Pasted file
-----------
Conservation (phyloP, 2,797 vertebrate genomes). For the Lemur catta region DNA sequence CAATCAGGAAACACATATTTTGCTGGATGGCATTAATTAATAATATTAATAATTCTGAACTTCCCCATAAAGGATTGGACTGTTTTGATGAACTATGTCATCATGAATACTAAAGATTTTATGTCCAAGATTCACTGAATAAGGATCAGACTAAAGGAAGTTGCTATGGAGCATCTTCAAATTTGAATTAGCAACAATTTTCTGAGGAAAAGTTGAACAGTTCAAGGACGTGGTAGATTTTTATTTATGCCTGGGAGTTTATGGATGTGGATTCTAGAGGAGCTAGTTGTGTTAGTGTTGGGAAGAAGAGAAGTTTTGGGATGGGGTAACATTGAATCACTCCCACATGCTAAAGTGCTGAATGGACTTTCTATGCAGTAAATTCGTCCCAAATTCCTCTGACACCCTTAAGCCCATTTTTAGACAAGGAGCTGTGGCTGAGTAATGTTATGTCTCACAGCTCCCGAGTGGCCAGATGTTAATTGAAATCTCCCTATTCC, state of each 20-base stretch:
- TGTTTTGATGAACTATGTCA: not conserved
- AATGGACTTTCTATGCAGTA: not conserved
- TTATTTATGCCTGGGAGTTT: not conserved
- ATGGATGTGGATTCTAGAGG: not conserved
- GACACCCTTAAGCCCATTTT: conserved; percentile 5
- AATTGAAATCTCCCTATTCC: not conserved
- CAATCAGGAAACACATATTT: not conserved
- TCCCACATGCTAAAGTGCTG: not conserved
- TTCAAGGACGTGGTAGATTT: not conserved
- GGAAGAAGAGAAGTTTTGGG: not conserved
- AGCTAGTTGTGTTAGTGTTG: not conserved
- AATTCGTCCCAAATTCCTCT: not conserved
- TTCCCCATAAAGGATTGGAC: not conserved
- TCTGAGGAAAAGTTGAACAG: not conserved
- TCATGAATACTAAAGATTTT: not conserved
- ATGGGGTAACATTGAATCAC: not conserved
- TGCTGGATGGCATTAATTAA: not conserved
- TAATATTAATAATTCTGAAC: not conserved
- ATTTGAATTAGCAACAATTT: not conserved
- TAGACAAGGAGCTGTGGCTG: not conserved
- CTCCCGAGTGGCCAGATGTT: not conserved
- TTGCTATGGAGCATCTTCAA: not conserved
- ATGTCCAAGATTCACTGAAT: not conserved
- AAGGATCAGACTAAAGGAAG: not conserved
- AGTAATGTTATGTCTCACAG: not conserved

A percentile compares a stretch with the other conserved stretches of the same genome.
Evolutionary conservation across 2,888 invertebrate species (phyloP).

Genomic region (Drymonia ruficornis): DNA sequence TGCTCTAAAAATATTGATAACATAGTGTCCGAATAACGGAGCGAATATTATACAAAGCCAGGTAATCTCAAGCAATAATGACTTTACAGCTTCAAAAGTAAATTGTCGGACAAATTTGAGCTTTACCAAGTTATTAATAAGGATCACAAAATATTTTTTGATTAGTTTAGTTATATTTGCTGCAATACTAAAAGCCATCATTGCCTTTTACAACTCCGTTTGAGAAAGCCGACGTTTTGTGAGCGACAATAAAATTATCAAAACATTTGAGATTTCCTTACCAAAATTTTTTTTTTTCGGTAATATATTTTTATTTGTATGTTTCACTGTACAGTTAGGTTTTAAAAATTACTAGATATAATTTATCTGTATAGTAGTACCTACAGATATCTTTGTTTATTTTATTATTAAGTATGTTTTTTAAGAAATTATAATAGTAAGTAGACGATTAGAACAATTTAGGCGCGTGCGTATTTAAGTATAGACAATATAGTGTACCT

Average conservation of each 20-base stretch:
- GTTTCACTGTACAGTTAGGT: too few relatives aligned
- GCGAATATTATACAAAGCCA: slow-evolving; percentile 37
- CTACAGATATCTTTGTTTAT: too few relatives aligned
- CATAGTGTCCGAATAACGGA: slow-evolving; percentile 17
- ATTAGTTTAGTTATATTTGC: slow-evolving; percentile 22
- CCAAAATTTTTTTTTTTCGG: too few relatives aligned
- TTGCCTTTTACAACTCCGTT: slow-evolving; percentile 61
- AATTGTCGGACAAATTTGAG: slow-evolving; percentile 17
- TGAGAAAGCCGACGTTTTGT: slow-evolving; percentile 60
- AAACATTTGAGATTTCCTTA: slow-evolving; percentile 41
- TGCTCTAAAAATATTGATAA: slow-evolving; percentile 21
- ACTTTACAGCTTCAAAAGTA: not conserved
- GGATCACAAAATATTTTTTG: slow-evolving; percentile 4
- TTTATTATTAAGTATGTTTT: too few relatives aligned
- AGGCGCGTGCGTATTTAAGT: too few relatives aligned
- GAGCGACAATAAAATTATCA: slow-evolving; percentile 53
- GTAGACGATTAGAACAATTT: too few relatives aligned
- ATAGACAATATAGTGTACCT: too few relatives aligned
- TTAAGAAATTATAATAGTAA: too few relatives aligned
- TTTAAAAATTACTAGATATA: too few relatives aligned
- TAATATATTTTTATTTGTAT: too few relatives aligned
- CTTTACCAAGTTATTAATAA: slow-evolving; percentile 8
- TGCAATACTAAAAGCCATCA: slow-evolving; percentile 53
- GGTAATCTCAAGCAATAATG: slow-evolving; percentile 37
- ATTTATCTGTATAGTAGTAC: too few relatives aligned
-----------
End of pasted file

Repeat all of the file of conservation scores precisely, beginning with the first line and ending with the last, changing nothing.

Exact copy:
Conservation (phyloP, 2,797 vertebrate genomes). For the Lemur catta region DNA sequence CAATCAGGAAACACATATTTTGCTGGATGGCATTAATTAATAATATTAATAATTCTGAACTTCCCCATAAAGGATTGGACTGTTTTGATGAACTATGTCATCATGAATACTAAAGATTTTATGTCCAAGATTCACTGAATAAGGATCAGACTAAAGGAAGTTGCTATGGAGCATCTTCAAATTTGAATTAGCAACAATTTTCTGAGGAAAAGTTGAACAGTTCAAGGACGTGGTAGATTTTTATTTATGCCTGGGAGTTTATGGATGTGGATTCTAGAGGAGCTAGTTGTGTTAGTGTTGGGAAGAAGAGAAGTTTTGGGATGGGGTAACATTGAATCACTCCCACATGCTAAAGTGCTGAATGGACTTTCTATGCAGTAAATTCGTCCCAAATTCCTCTGACACCCTTAAGCCCATTTTTAGACAAGGAGCTGTGGCTGAGTAATGTTATGTCTCACAGCTCCCGAGTGGCCAGATGTTAATTGAAATCTCCCTATTCC, state of each 20-base stretch:
- TGTTTTGATGAACTATGTCA: not conserved
- AATGGACTTTCTATGCAGTA: not conserved
- TTATTTATGCCTGGGAGTTT: not conserved
- ATGGATGTGGATTCTAGAGG: not conserved
- GACACCCTTAAGCCCATTTT: conserved; percentile 5
- AATTGAAATCTCCCTATTCC: not conserved
- CAATCAGGAAACACATATTT: not conserved
- TCCCACATGCTAAAGTGCTG: not conserved
- TTCAAGGACGTGGTAGATTT: not conserved
- GGAAGAAGAGAAGTTTTGGG: not conserved
- AGCTAGTTGTGTTAGTGTTG: not conserved
- AATTCGTCCCAAATTCCTCT: not conserved
- TTCCCCATAAAGGATTGGAC: not conserved
- TCTGAGGAAAAGTTGAACAG: not conserved
- TCATGAATACTAAAGATTTT: not conserved
- ATGGGGTAACATTGAATCAC: not conserved
- TGCTGGATGGCATTAATTAA: not conserved
- TAATATTAATAATTCTGAAC: not conserved
- ATTTGAATTAGCAACAATTT: not conserved
- TAGACAAGGAGCTGTGGCTG: not conserved
- CTCCCGAGTGGCCAGATGTT: not conserved
- TTGCTATGGAGCATCTTCAA: not conserved
- ATGTCCAAGATTCACTGAAT: not conserved
- AAGGATCAGACTAAAGGAAG: not conserved
- AGTAATGTTATGTCTCACAG: not conserved

A percentile compares a stretch with the other conserved stretches of the same genome.
Evolutionary conservation across 2,888 invertebrate species (phyloP).

Genomic region (Drymonia ruficornis): DNA sequence TGCTCTAAAAATATTGATAACATAGTGTCCGAATAACGGAGCGAATATTATACAAAGCCAGGTAATCTCAAGCAATAATGACTTTACAGCTTCAAAAGTAAATTGTCGGACAAATTTGAGCTTTACCAAGTTATTAATAAGGATCACAAAATATTTTTTGATTAGTTTAGTTATATTTGCTGCAATACTAAAAGCCATCATTGCCTTTTACAACTCCGTTTGAGAAAGCCGACGTTTTGTGAGCGACAATAAAATTATCAAAACATTTGAGATTTCCTTACCAAAATTTTTTTTTTTCGGTAATATATTTTTATTTGTATGTTTCACTGTACAGTTAGGTTTTAAAAATTACTAGATATAATTTATCTGTATAGTAGTACCTACAGATATCTTTGTTTATTTTATTATTAAGTATGTTTTTTAAGAAATTATAATAGTAAGTAGACGATTAGAACAATTTAGGCGCGTGCGTATTTAAGTATAGACAATATAGTGTACCT

Average conservation of each 20-base stretch:
- GTTTCACTGTACAGTTAGGT: too few relatives aligned
- GCGAATATTATACAAAGCCA: slow-evolving; percentile 37
- CTACAGATATCTTTGTTTAT: too few relatives aligned
- CATAGTGTCCGAATAACGGA: slow-evolving; percentile 17
- ATTAGTTTAGTTATATTTGC: slow-evolving; percentile 22
- CCAAAATTTTTTTTTTTCGG: too few relatives aligned
- TTGCCTTTTACAACTCCGTT: slow-evolving; percentile 61
- AATTGTCGGACAAATTTGAG: slow-evolving; percentile 17
- TGAGAAAGCCGACGTTTTGT: slow-evolving; percentile 60
- AAACATTTGAGATTTCCTTA: slow-evolving; percentile 41
- TGCTCTAAAAATATTGATAA: slow-evolving; percentile 21
- ACTTTACAGCTTCAAAAGTA: not conserved
- GGATCACAAAATATTTTTTG: slow-evolving; percentile 4
- TTTATTATTAAGTATGTTTT: too few relatives aligned
- AGGCGCGTGCGTATTTAAGT: too few relatives aligned
- GAGCGACAATAAAATTATCA: slow-evolving; percentile 53
- GTAGACGATTAGAACAATTT: too few relatives aligned
- ATAGACAATATAGTGTACCT: too few relatives aligned
- TTAAGAAATTATAATAGTAA: too few relatives aligned
- TTTAAAAATTACTAGATATA: too few relatives aligned
- TAATATATTTTTATTTGTAT: too few relatives aligned
- CTTTACCAAGTTATTAATAA: slow-evolving; percentile 8
- TGCAATACTAAAAGCCATCA: slow-evolving; percentile 53
- GGTAATCTCAAGCAATAATG: slow-evolving; percentile 37
- ATTTATCTGTATAGTAGTAC: too few relatives aligned